Of all Australian governments, only Victoria and Western Australia are running budget surpluses. Baillieu has positioned Victoria to move forward on infrastructure development. But importantly it’s a matter of maximising the bang for the infrastructure bucks and stopping the cost blowouts. Baillieu’s put in place a process to do this. It’s called the Victorian Code of Practice for the Building and Construction Industry. It was announced about a year ago and is well into its implementation phase.
Last week I interviewed the head of the Victorian construction code’s Treasury compliance unit, Nigel Hadgkiss. Nigel is well known within the sector and knows the Australian construction industry well. He was formerly Deputy Commissioner of the Australian Building and Construction Commission.
In my record of interview Nigel explains some key differences between the Victorian code and the ineffective federal construction code now in place. At the federal level, the regulator can only act after a construction job has begun. Nigel’s compliance unit operates before and during the tender process. Tenderers must be able to demonstrate compliance before they can be awarded a contract. Worksite visits of tenderers’ jobs take place to validate compliance claims in tenders.
The ultimate sanction for non-compliance is prohibition on tendering for Victorian government construction work.
The ‘teeth’ in the code were demonstrated by some telling comments made by Nigel in relation to the Grocon dispute. In fairly cautious language Nigel indicated that it is known that some employees of construction companies not associated with Grocon were involved in illegal picketing of Grocon. Further, that those construction companies’ approaches to their illegally picketing employees constituted a "relevant factor in assessing compliance” should those companies tender for Victorian government work.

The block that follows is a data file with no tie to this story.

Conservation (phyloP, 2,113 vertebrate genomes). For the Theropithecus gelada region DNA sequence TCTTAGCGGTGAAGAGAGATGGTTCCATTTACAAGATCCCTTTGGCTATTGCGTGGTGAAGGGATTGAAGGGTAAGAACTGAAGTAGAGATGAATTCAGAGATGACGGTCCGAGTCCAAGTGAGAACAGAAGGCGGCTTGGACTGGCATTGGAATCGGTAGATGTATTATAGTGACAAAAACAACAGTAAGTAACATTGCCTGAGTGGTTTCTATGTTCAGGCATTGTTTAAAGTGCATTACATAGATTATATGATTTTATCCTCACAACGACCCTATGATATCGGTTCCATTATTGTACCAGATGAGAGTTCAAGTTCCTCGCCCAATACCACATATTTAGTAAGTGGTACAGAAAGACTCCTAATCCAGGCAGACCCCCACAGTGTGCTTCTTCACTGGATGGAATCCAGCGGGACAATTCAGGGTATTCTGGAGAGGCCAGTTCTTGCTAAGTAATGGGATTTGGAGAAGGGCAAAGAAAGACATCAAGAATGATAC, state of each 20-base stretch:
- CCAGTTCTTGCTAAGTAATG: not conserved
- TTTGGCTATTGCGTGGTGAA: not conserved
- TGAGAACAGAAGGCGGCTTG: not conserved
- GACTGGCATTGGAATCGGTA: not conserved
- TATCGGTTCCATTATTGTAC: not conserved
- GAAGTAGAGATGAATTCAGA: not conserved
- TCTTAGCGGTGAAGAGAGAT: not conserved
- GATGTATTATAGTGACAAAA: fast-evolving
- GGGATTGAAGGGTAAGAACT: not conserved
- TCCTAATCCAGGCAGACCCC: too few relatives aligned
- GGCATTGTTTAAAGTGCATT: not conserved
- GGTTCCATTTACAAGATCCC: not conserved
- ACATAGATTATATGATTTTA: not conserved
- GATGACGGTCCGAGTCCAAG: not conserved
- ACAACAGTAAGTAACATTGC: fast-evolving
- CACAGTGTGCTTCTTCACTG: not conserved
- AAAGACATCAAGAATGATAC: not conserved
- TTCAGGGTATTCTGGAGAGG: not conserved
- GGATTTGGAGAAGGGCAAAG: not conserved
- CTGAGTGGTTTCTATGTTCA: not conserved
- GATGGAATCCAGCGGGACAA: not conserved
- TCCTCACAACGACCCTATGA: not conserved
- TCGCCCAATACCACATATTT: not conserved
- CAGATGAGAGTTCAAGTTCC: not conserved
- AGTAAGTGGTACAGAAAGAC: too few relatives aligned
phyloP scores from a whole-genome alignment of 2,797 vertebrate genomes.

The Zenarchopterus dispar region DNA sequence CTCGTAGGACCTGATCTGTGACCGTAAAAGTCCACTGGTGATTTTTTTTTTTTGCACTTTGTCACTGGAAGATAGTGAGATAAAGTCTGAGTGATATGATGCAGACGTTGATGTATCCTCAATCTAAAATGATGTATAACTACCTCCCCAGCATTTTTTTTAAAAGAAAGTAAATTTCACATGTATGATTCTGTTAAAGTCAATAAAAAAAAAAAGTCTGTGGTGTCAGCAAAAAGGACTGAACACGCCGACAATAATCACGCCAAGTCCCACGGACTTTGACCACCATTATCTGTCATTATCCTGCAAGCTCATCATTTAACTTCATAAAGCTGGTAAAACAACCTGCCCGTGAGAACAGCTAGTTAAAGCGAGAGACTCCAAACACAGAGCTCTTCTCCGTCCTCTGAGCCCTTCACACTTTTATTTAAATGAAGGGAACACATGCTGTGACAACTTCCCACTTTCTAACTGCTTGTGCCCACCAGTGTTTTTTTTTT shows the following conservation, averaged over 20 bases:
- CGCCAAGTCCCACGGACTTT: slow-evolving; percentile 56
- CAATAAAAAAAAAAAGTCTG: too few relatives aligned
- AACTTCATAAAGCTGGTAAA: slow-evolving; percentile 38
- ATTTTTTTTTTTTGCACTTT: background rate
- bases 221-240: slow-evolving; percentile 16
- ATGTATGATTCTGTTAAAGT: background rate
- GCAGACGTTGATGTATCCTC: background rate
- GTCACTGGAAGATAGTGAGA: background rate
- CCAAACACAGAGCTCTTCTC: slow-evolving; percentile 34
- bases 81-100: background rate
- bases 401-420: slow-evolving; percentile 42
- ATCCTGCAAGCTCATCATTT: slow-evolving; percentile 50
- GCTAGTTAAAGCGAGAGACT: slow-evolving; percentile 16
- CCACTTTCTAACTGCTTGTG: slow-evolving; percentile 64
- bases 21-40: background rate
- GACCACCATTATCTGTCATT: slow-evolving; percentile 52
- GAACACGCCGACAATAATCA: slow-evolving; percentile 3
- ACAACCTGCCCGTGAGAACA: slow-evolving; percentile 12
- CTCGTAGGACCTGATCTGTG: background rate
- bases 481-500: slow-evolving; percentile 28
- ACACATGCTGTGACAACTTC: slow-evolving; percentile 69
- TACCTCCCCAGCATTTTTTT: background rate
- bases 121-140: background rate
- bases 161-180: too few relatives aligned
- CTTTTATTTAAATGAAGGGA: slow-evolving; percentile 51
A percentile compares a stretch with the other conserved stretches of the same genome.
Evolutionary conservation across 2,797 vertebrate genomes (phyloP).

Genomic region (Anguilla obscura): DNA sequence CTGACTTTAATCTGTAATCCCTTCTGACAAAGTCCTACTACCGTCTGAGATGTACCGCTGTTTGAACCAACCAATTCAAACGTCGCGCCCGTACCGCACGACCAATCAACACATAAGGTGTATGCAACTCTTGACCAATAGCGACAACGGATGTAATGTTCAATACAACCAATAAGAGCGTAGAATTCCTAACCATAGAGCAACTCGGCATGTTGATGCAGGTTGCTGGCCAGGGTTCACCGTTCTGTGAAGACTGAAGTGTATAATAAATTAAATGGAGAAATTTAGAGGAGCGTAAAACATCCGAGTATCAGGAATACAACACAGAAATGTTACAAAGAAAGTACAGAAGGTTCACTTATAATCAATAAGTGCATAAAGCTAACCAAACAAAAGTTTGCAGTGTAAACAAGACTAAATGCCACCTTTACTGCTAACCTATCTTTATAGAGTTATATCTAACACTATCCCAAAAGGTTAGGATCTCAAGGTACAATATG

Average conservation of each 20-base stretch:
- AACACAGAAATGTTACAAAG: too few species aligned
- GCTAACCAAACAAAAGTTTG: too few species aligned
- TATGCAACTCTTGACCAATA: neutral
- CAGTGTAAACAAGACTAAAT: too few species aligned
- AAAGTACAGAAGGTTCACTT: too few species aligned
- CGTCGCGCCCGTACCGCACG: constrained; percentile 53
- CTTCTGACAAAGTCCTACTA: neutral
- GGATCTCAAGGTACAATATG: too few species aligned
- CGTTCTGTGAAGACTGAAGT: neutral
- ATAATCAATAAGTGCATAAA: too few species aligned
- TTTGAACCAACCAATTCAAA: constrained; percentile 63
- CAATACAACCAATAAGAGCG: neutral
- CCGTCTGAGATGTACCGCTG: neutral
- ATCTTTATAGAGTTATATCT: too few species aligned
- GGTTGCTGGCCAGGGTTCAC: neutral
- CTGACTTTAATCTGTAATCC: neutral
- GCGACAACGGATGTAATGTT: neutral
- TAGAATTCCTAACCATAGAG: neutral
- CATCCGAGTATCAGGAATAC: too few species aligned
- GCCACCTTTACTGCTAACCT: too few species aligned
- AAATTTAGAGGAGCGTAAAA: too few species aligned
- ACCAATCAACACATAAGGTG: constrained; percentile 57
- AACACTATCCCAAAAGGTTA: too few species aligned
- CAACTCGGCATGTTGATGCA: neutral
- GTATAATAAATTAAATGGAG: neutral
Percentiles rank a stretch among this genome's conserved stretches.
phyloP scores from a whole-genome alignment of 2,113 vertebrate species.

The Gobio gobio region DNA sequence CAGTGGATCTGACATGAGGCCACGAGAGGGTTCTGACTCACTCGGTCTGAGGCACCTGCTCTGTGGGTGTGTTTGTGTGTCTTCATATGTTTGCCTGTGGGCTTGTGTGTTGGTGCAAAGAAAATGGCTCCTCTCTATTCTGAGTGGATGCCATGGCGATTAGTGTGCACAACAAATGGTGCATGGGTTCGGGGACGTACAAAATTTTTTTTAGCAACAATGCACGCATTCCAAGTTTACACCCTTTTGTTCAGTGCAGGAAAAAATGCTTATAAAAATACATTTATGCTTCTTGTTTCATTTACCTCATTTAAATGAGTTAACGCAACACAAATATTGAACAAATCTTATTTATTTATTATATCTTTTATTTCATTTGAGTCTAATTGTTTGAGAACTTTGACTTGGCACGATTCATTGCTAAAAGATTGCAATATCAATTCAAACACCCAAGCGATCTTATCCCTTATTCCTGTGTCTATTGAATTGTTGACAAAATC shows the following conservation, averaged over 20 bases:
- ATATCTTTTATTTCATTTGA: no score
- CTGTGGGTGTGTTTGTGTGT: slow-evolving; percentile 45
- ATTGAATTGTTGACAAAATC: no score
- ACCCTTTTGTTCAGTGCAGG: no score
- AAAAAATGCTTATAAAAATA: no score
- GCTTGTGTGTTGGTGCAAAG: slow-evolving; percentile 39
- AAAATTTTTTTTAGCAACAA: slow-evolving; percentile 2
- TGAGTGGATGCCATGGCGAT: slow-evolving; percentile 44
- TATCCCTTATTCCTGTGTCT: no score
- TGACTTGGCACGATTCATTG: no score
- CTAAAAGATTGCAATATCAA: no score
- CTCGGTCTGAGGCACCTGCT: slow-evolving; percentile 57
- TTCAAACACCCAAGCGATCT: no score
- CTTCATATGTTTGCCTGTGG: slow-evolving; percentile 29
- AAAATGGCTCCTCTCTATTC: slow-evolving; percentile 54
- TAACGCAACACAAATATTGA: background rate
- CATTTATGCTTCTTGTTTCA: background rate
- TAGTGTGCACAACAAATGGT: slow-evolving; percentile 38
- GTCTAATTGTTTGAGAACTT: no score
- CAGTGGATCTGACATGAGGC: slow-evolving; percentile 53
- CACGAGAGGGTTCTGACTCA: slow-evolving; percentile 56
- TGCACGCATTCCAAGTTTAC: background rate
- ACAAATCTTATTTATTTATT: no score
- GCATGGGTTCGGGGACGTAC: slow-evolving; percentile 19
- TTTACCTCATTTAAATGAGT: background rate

The inference I took from this is that if a construction company fails to take action against its employees who act illegally against a competing business, then the first company could have difficulty being accepted for government construction work.
Assuming I am correct, it demonstrates the determination that the Baillieu Government has in ensuring construction cost blow-outs do not occur because of industrial activity. Significantly, the focus is not on the unions directly, but rather on whether construction companies tolerate or allow bad industrial relations agreements and practices in their business. This is simply the government asserting its rights as the client. Companies either ensure that they and their workforces comply or the companies need not bother to tender.
Without knowing the detail, some stronger understanding of Grocon’s attitude in this recent dispute perhaps becomes possible. Nigel Hadgkiss indicated that the government has tolerated pre-1 July 2012 pattern agreements in tenders, but for anything after 1 July, the inclusion of pattern agreements will constitute non-compliance and failure to win tenders.
Assuming that the unions’ demand that Grocon employ the unions’ people was after 1 July, if Grocon agreed to employ them, it would arguably be in breach of the Victorian code. Grocon’s business is such that it cannot afford to exclude itself from Victorian government work. This is supposition, but perhaps this was and remains a factor in Grocon’s strong stance.
It’s early days, but what’s potentially evolving in Victoria is a new construction industry environment. Premier Baillieu is demonstrating a resolve to obtain value for money from construction. The system he’s put in place gives his government, as the client, real teeth. As a model this could spread to other states. Construction executives and firms that don’t respond may find themselves being squeezed out of business.
Ken Phillips is executive director of Independent Contractors Australia and author of Independence and the Death of Employment.